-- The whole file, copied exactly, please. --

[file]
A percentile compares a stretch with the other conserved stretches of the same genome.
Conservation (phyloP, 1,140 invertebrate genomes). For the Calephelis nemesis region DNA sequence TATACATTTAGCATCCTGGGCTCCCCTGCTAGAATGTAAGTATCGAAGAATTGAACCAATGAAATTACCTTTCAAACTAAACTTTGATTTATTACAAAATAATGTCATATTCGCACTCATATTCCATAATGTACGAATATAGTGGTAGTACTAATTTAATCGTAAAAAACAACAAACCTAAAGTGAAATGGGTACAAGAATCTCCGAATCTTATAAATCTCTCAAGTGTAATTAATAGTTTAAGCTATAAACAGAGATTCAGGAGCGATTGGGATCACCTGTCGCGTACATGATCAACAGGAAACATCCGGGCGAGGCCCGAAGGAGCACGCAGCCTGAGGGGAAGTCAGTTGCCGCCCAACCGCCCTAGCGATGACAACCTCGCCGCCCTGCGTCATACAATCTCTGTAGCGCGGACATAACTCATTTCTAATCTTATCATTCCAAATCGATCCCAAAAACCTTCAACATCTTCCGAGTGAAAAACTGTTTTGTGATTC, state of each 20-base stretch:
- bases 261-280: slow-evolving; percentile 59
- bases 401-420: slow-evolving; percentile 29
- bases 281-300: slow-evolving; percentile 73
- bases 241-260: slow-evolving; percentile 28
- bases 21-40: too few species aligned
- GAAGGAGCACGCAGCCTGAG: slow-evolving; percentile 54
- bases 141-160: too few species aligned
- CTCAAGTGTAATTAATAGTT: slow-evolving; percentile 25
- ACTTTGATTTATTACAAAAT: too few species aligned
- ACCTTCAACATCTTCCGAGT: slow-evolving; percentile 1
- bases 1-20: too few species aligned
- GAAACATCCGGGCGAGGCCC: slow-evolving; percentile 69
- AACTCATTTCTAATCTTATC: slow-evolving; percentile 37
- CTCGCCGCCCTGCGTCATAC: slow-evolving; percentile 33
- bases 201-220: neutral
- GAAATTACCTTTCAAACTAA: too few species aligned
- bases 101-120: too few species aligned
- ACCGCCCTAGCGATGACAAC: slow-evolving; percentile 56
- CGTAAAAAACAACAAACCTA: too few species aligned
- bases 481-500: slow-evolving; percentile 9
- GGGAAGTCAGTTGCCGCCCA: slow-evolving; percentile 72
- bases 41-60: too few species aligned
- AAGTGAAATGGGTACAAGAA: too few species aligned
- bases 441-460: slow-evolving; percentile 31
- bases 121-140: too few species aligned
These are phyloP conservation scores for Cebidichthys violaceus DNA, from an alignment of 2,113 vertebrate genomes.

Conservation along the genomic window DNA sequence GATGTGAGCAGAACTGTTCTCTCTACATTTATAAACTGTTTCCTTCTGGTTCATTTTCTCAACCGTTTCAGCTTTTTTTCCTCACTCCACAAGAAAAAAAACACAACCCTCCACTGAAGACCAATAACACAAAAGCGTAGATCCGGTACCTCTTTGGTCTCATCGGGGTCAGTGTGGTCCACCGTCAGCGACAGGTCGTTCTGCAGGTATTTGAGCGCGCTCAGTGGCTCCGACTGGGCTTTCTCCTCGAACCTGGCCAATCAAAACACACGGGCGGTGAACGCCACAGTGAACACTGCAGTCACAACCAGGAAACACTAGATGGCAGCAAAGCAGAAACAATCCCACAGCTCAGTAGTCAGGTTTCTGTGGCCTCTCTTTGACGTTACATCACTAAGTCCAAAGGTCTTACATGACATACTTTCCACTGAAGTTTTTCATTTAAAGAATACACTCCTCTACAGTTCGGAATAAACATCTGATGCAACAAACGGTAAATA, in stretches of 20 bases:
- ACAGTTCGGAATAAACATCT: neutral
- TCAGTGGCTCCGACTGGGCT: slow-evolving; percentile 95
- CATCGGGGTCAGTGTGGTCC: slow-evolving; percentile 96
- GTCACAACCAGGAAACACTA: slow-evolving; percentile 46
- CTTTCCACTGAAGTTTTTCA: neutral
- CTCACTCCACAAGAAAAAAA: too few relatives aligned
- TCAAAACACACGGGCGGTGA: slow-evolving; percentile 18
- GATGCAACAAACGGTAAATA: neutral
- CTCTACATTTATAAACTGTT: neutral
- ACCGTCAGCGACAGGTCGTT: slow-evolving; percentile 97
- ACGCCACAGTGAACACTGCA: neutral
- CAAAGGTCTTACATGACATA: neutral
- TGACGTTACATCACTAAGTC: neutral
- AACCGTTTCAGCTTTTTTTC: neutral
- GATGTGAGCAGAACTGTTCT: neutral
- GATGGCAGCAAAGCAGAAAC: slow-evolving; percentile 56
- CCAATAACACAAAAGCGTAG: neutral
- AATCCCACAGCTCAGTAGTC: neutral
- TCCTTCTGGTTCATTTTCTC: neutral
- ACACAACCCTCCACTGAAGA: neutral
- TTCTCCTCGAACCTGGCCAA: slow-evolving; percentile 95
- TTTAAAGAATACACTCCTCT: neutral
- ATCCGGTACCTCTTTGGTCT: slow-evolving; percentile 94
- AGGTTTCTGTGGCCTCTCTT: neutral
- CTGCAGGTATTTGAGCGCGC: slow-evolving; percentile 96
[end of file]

A percentile compares a stretch with the other conserved stretches of the same genome.
Conservation (phyloP, 1,140 invertebrate genomes). For the Calephelis nemesis region DNA sequence TATACATTTAGCATCCTGGGCTCCCCTGCTAGAATGTAAGTATCGAAGAATTGAACCAATGAAATTACCTTTCAAACTAAACTTTGATTTATTACAAAATAATGTCATATTCGCACTCATATTCCATAATGTACGAATATAGTGGTAGTACTAATTTAATCGTAAAAAACAACAAACCTAAAGTGAAATGGGTACAAGAATCTCCGAATCTTATAAATCTCTCAAGTGTAATTAATAGTTTAAGCTATAAACAGAGATTCAGGAGCGATTGGGATCACCTGTCGCGTACATGATCAACAGGAAACATCCGGGCGAGGCCCGAAGGAGCACGCAGCCTGAGGGGAAGTCAGTTGCCGCCCAACCGCCCTAGCGATGACAACCTCGCCGCCCTGCGTCATACAATCTCTGTAGCGCGGACATAACTCATTTCTAATCTTATCATTCCAAATCGATCCCAAAAACCTTCAACATCTTCCGAGTGAAAAACTGTTTTGTGATTC, state of each 20-base stretch:
- bases 261-280: slow-evolving; percentile 59
- bases 401-420: slow-evolving; percentile 29
- bases 281-300: slow-evolving; percentile 73
- bases 241-260: slow-evolving; percentile 28
- bases 21-40: too few species aligned
- GAAGGAGCACGCAGCCTGAG: slow-evolving; percentile 54
- bases 141-160: too few species aligned
- CTCAAGTGTAATTAATAGTT: slow-evolving; percentile 25
- ACTTTGATTTATTACAAAAT: too few species aligned
- ACCTTCAACATCTTCCGAGT: slow-evolving; percentile 1
- bases 1-20: too few species aligned
- GAAACATCCGGGCGAGGCCC: slow-evolving; percentile 69
- AACTCATTTCTAATCTTATC: slow-evolving; percentile 37
- CTCGCCGCCCTGCGTCATAC: slow-evolving; percentile 33
- bases 201-220: neutral
- GAAATTACCTTTCAAACTAA: too few species aligned
- bases 101-120: too few species aligned
- ACCGCCCTAGCGATGACAAC: slow-evolving; percentile 56
- CGTAAAAAACAACAAACCTA: too few species aligned
- bases 481-500: slow-evolving; percentile 9
- GGGAAGTCAGTTGCCGCCCA: slow-evolving; percentile 72
- bases 41-60: too few species aligned
- AAGTGAAATGGGTACAAGAA: too few species aligned
- bases 441-460: slow-evolving; percentile 31
- bases 121-140: too few species aligned
These are phyloP conservation scores for Cebidichthys violaceus DNA, from an alignment of 2,113 vertebrate genomes.

Conservation along the genomic window DNA sequence GATGTGAGCAGAACTGTTCTCTCTACATTTATAAACTGTTTCCTTCTGGTTCATTTTCTCAACCGTTTCAGCTTTTTTTCCTCACTCCACAAGAAAAAAAACACAACCCTCCACTGAAGACCAATAACACAAAAGCGTAGATCCGGTACCTCTTTGGTCTCATCGGGGTCAGTGTGGTCCACCGTCAGCGACAGGTCGTTCTGCAGGTATTTGAGCGCGCTCAGTGGCTCCGACTGGGCTTTCTCCTCGAACCTGGCCAATCAAAACACACGGGCGGTGAACGCCACAGTGAACACTGCAGTCACAACCAGGAAACACTAGATGGCAGCAAAGCAGAAACAATCCCACAGCTCAGTAGTCAGGTTTCTGTGGCCTCTCTTTGACGTTACATCACTAAGTCCAAAGGTCTTACATGACATACTTTCCACTGAAGTTTTTCATTTAAAGAATACACTCCTCTACAGTTCGGAATAAACATCTGATGCAACAAACGGTAAATA, in stretches of 20 bases:
- ACAGTTCGGAATAAACATCT: neutral
- TCAGTGGCTCCGACTGGGCT: slow-evolving; percentile 95
- CATCGGGGTCAGTGTGGTCC: slow-evolving; percentile 96
- GTCACAACCAGGAAACACTA: slow-evolving; percentile 46
- CTTTCCACTGAAGTTTTTCA: neutral
- CTCACTCCACAAGAAAAAAA: too few relatives aligned
- TCAAAACACACGGGCGGTGA: slow-evolving; percentile 18
- GATGCAACAAACGGTAAATA: neutral
- CTCTACATTTATAAACTGTT: neutral
- ACCGTCAGCGACAGGTCGTT: slow-evolving; percentile 97
- ACGCCACAGTGAACACTGCA: neutral
- CAAAGGTCTTACATGACATA: neutral
- TGACGTTACATCACTAAGTC: neutral
- AACCGTTTCAGCTTTTTTTC: neutral
- GATGTGAGCAGAACTGTTCT: neutral
- GATGGCAGCAAAGCAGAAAC: slow-evolving; percentile 56
- CCAATAACACAAAAGCGTAG: neutral
- AATCCCACAGCTCAGTAGTC: neutral
- TCCTTCTGGTTCATTTTCTC: neutral
- ACACAACCCTCCACTGAAGA: neutral
- TTCTCCTCGAACCTGGCCAA: slow-evolving; percentile 95
- TTTAAAGAATACACTCCTCT: neutral
- ATCCGGTACCTCTTTGGTCT: slow-evolving; percentile 94
- AGGTTTCTGTGGCCTCTCTT: neutral
- CTGCAGGTATTTGAGCGCGC: slow-evolving; percentile 96